Copyrighted 2013 – The Smart Art of Friendship

Ruth Tamari and Amy Greenleaf Brassert

The Smart Art of Friendship: 4 Tips to Help Your Friendships During Transitions

“Oh, the comfort, the inexpressible comfort of feeling safe with a person, having neither to weigh thoughts nor measure words, but pouring them all out, just as they are, chaff and grain together, certain that a faithful hand will take and sift them, keep what is worth keeping, and with a breath of kindness blow the rest away.” ~ Dinah Craik

Friendships are great for our health, if those friendships themselves are healthy and growing.  For this reason, being at choice and intentional about your friendships, especially during life’s transitions, is important.

We need friends as we go through transitions: for support, for relaxation, to listen, to encourage, to ground and center, and to feel loved. And there are times in our lives when our friendships are more vulnerable; when we experience challenges, stressors and events that impact our friendships.

This is different from the natural stages of transition in any friendship which will be addressed in an upcoming post.

You may have already noticed or experienced how transitions can be challenging to your friendship(s).  Here are different types of transitions that are often stressors on friendship:

  • Career transitions – career advancement, job loss, career change, retirement
  • Money transitions  – different attitudes towards money, sudden changes in financial status, differences in spending habits/choices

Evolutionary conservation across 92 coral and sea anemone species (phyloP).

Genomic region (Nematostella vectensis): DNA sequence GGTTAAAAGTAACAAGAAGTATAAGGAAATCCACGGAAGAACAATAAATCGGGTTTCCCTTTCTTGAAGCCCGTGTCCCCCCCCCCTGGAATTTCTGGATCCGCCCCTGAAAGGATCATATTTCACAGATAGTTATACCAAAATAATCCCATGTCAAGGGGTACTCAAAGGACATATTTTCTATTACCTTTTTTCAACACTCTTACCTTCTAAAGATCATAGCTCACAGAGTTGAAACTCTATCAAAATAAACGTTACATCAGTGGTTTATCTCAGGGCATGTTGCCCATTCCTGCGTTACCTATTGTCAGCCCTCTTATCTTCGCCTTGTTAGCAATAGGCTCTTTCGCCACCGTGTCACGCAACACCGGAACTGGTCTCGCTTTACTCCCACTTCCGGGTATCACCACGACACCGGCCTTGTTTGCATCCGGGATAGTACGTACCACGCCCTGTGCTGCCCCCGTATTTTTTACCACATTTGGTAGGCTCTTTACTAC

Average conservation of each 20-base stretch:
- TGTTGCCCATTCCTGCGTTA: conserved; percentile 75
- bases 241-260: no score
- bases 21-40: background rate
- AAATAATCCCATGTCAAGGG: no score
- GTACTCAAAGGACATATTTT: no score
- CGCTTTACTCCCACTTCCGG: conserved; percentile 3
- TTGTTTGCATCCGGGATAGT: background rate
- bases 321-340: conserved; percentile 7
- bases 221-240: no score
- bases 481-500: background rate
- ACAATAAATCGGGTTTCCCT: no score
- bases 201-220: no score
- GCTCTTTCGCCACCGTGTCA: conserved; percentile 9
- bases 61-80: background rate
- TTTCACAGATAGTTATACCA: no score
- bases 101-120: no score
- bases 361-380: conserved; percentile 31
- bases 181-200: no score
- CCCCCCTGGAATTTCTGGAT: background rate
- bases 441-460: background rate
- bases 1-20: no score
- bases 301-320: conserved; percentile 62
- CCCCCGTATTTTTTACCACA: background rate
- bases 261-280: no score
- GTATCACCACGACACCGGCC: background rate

• Health transitions – health diagnosis, health lifestyle choices, mental health, addictions
  • Relationship transitions – becoming coupled, single, widowed, re-coupling
  • Family transitions – becoming pregnant, becoming (step)parent, being child-free
  • Residential transitions – relocating or moving, downsizing, upsizing, moving to assisted living
  • Spiritual transitions – changes in core personal values, interests, or pursuits

When navigating any transition, be mindful and respectful of how each friend deals with change, transition and opportunities. Each of us approaches change differently and has different needs and ways of being during transitions. It’s helpful to notice what a friend is asking for, for example, listening, problem-solving, support, helping do research, distraction or play.

There are subtle differences in what different friends can offer us during transitions e.g. encouragement, a sounding board, relaxation, care and affection, honesty and straight-shooting, or space to be ourselves. This makes it critical to know what skills, strengths and abilities we have and are willing to offer during a transition. And what we can’t offer.

Making a request for help or support takes courage. Equally, it takes courage to consider the request and be honest with ourselves about whether we can fulfill the request or not.

Four Tips for the Care and Growth of Your Friendships During Transitions:

1.  Prepare yourself for the impact of transitions. Become aware of how transitions can be stressful on friendship. This is deeply personal so we need to pay attention to how we go through transitions and share that with your friends.
2.  Face the “it” in your friendship. Make a decision about whether and/or how to have a conversation about “it”. Consider the impact on you and your friendship of having/not having that conversation.
3.  Be clear about your needs and your boundaries. Know your deal-breakers, your must-have’s and where you draw the line.
4.  Respect your differences. We all have different ways of approaching change, opportunities, growth and challenges.

Here are some thoughts to ponder:  What’s your finest quality as a friend? What qualities are you most grateful for in your friends?  What do your friends value about you?   What’s one friendship quality or skill you would like to explore, strengthen or develop in yourself?

Copyrighted 2013 – The Smart Art of Friendship- Ruth Tamari and Amy Greenleaf Brassert